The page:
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The life cycle of a toy

kid boy playing in a toy house

May 1, 2018

Have you ever wondered what it takes to bring a toy to market? The life cycle of a toy—from concept to consumer —has many steps and checkpoints.  Essential at the start of every toy’s life is a great idea.

Great idea

Toy manufacturers strive to create the next innovative, “must have” toy. They look at trends in fashion, entertainment, technology, school curriculums, as well as personal family experiences. A great idea is hashed out to identify play value, developmental appropriateness and marketability.


After the idea is sketched out, functions and features specified and target users identified (e.g., infants, toddlers, tweens), toy designers have the challenge to transform what started as a great idea, to a tangible product that can be mass produced.  The first step is to develop detailed engineering drawings specifying the size and shape of the pieces, how they will be assembled, what materials will be used, etc.


Next, using 3D modeling software, the toy designer creates a scaled, organic surface model with all the dimensions of each component. Many manufacturers use 3D printers to create models in-house — this helps the manufacturer efficiently and economically produce a prototype. If the manufacturer does not have a 3D printer, a digital concept is sent to a lab for prototype development.


Designers then work to gain qualitative information about their concept through direct observations with children, parent focus groups and/or human factors assessments. Companies will analyze the concept and identify how a child will play with that toy – both intentionally and unintentionally. The outcome of these events will identify possible risks and suggest design changes.

Once the design is refined, safety engineers can determine how the product must be tested based on regional and country safety standards. They look at everything from the chemicals and heavy metals within the materials to stability, compression, accessibility of mechanisms, batteries, magnets and much more.

After the manufacturer receives the information both about the toy’s safety requirements and about how children may interact with the toy, they may once again modify the design. This will provide the end user, the child, with the optimal play experience, and will mitigate problems that might cause injury or result in a recall of the product.


The toy is now tested in a lab referencing regulatory mandated safety standards. Chemical, mechanical, and physical tests will be conducted, as well as use and abuse testing, to ensure the quality, durability and safety of the product. Regardless of where it is manufactured, each toy must comply with the regulations of the region where it will be sold. For instance, if the toy is sold in the U.S. but is made in China, it must comply with the U.S. standard for toy safety – ASTM F963. Only once the toy has passed this testing can it move into the manufacturing stage.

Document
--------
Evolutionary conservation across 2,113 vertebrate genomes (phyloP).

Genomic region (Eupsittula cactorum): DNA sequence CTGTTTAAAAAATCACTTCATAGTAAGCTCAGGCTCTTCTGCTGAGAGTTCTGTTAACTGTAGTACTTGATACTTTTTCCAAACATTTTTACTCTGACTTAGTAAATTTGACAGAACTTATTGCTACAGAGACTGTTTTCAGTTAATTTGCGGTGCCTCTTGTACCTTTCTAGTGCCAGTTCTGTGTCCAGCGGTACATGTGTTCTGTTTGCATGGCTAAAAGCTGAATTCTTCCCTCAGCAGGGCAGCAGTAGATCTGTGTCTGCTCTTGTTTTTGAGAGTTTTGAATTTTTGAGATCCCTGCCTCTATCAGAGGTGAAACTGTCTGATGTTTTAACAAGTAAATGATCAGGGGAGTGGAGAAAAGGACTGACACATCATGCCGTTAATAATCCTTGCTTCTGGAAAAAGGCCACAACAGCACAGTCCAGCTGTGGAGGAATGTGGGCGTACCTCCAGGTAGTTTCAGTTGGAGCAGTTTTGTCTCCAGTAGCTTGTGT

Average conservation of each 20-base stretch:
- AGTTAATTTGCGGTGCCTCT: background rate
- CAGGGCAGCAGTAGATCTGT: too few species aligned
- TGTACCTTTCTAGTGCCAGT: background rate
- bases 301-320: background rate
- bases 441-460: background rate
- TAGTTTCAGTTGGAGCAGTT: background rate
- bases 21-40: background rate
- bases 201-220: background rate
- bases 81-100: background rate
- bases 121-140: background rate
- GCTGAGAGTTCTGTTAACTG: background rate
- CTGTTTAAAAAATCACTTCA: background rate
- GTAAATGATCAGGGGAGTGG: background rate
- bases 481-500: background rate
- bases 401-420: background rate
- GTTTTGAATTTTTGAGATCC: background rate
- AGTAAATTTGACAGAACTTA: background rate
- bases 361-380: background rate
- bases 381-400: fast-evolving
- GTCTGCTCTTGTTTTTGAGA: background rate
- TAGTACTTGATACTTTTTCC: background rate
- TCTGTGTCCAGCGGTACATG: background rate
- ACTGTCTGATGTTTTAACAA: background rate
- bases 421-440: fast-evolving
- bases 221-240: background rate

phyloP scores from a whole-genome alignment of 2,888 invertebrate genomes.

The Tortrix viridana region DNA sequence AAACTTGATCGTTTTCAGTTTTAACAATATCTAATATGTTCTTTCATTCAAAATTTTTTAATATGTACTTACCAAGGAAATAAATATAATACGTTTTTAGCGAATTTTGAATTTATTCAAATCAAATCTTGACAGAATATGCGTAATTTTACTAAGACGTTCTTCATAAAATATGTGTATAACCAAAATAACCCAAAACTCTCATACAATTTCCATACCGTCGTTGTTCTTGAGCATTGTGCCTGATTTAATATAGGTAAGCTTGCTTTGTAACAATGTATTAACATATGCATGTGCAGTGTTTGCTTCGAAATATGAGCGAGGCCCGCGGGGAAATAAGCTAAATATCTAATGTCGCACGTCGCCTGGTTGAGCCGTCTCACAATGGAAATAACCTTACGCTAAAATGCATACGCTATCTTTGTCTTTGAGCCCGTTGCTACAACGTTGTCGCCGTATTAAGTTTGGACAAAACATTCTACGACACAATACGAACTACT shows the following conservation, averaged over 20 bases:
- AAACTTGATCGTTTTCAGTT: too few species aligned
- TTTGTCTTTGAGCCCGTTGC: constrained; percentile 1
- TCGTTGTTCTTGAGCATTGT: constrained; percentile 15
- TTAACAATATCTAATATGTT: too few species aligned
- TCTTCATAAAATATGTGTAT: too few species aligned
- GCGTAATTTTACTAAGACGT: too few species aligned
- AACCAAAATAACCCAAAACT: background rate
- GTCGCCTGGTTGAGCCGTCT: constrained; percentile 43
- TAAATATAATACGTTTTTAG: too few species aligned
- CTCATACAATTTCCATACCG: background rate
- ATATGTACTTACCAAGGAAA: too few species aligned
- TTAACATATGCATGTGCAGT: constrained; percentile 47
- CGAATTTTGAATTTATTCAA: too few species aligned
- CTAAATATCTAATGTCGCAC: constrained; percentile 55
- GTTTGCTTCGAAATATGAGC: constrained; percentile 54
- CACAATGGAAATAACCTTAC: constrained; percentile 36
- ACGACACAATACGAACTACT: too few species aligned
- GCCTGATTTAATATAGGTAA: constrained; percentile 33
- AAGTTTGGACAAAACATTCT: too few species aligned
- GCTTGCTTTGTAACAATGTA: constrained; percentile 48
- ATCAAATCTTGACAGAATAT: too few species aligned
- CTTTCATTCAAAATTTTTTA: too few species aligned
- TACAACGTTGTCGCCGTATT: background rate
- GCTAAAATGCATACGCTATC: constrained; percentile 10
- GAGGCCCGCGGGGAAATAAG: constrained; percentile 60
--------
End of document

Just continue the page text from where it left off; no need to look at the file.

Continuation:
The toy is now put into production. Molds are made, materials are prepared and the process of producing, painting, stuffing, assembling, packaging and inspecting takes place. Now the toy is ready to be packed and shipped to warehouses, waiting for the next stop – store shelves. During this process, regular “interventions” take place where a select quantity of products are taken from the manufacturing line and tested to ensure compliance and safety.


Manufacturers often want to highlight their attention to safety and quality. A Toy Certification Mark demonstrates to consumers that the product they may be considering has been tested for quality and safety. Such certification brings heightened credibility to the manufacturer’s commitment to a product’s safety and compliance and can help manufacturers manage supply chain risk through detailed factory quality systems audits, product inspections and additional testing at various points along the supply chain.


At the end of this long process stand curious, energetic children who learn by playing. They discover how their world works; they learn to take turns, figure out cause and effect, develop fine and gross motor skills, and grow intellectually and physically. Behind all that childhood development, accomplished through simple interaction with a toy, stand designers, engineers, lab technicians and human factors specialists who collectively brought that toy to life.

This article was originally published on UL's Consumer & Retail Services site.